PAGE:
Hanamaki, Japan
Hanamaki, Japan

Time filter

Source Type

Otani H.,Tohoku University | Kikuya M.,Tohoku University | Hara A.,Tohoku University | Terata S.,Tohoku University | And 8 more authors.
Cerebrovascular Diseases | Year: 2010

Background: No previous study has investigated the association of kidney dysfunction with silent lacunar infarcts and white-matter hyperintensity (WMH) independent of ambulatory blood pressure (BP). Methods: A cross-sectional study involving 1,008 participants (mean age 66 years) from a general population of Ohasama, Japan, was conducted. Calculated creatinine clearance (CCr) was estimated using the Cockcroft-Gault equation. In continuous and categorical analyses, the association between CCr and the prevalence of silent lacunar infarcts and WMH was investigated. Silent lacunar infarcts and WMH were detected on MRI. Multiple logistic regression analysis adjusted for 24-hour ambulatory BP, sex, age, body mass index, smoking and drinking status, antihypertensive medication, and histories of hypercholesterolemia, diabetes mellitus and heart disease was performed. Results: On univariate analysis, decreased CCr (continuous variable) and CCr <60 ml/min/1.73 m2 (categorical variable) were significantly associated with lacunar infarcts and WMH. After adjustment, each 1-standard-deviation decrease in CCr (odds ratio = 1.22; p = 0.036) and CCr <60 ml/min/1.73 m2 (odds ratio = 1.68; p = 0.007) was significantly associated with a high prevalence of lacunar infarcts. Even when 24-hour ambulatory BP was within the normal range (<130/80 mm Hg), CCr <60 ml/min/1.73 m2 was associated with a high prevalence of lacunar infarcts (odds ratio = 1.62; p = 0.047). CCr <60 ml/min/1.73 m 2 and 24-hour ambulatory BP had additive effects on lacunar infarcts. After the same adjustment, the association between CCr and WMH was not significant. Conclusions: CCr is closely associated with lacunar infarcts, suggesting that kidney dysfunction in the elderly is an independent risk factor or predictor for silent lacunar infarcts. Copyright © 2010 S. Karger AG, Basel.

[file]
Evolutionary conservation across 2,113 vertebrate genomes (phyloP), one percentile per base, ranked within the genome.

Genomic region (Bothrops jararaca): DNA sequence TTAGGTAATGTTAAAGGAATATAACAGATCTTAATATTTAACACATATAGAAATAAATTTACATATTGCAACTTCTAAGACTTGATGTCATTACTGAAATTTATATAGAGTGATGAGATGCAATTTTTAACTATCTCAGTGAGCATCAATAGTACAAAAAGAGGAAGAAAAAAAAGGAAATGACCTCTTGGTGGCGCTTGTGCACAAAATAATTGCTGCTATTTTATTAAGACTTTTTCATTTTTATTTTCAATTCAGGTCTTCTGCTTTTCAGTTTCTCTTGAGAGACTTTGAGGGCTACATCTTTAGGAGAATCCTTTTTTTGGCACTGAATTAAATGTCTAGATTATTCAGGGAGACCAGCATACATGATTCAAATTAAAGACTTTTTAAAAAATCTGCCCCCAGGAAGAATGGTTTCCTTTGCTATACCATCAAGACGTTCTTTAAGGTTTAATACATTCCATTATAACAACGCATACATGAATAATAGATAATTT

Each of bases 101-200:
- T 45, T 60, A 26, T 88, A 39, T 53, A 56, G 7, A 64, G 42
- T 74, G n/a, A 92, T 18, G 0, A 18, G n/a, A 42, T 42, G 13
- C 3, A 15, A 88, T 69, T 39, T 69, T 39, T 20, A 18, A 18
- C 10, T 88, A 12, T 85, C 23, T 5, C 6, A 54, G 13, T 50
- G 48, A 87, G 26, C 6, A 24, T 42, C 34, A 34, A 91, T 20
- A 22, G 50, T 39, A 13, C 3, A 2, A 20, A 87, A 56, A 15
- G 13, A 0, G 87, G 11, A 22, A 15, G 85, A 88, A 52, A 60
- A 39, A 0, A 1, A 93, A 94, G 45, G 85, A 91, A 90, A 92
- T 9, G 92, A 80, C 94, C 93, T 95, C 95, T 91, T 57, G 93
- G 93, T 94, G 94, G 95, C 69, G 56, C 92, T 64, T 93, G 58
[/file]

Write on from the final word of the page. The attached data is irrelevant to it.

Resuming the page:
Hashimoto T.,Tohoku University | Kikuya M.,Tohoku University | Ohkubo T.,Tohoku University | Ohkubo T.,Shiga University of Medical Science | And 16 more authors.
American Journal of Hypertension | Year: 2012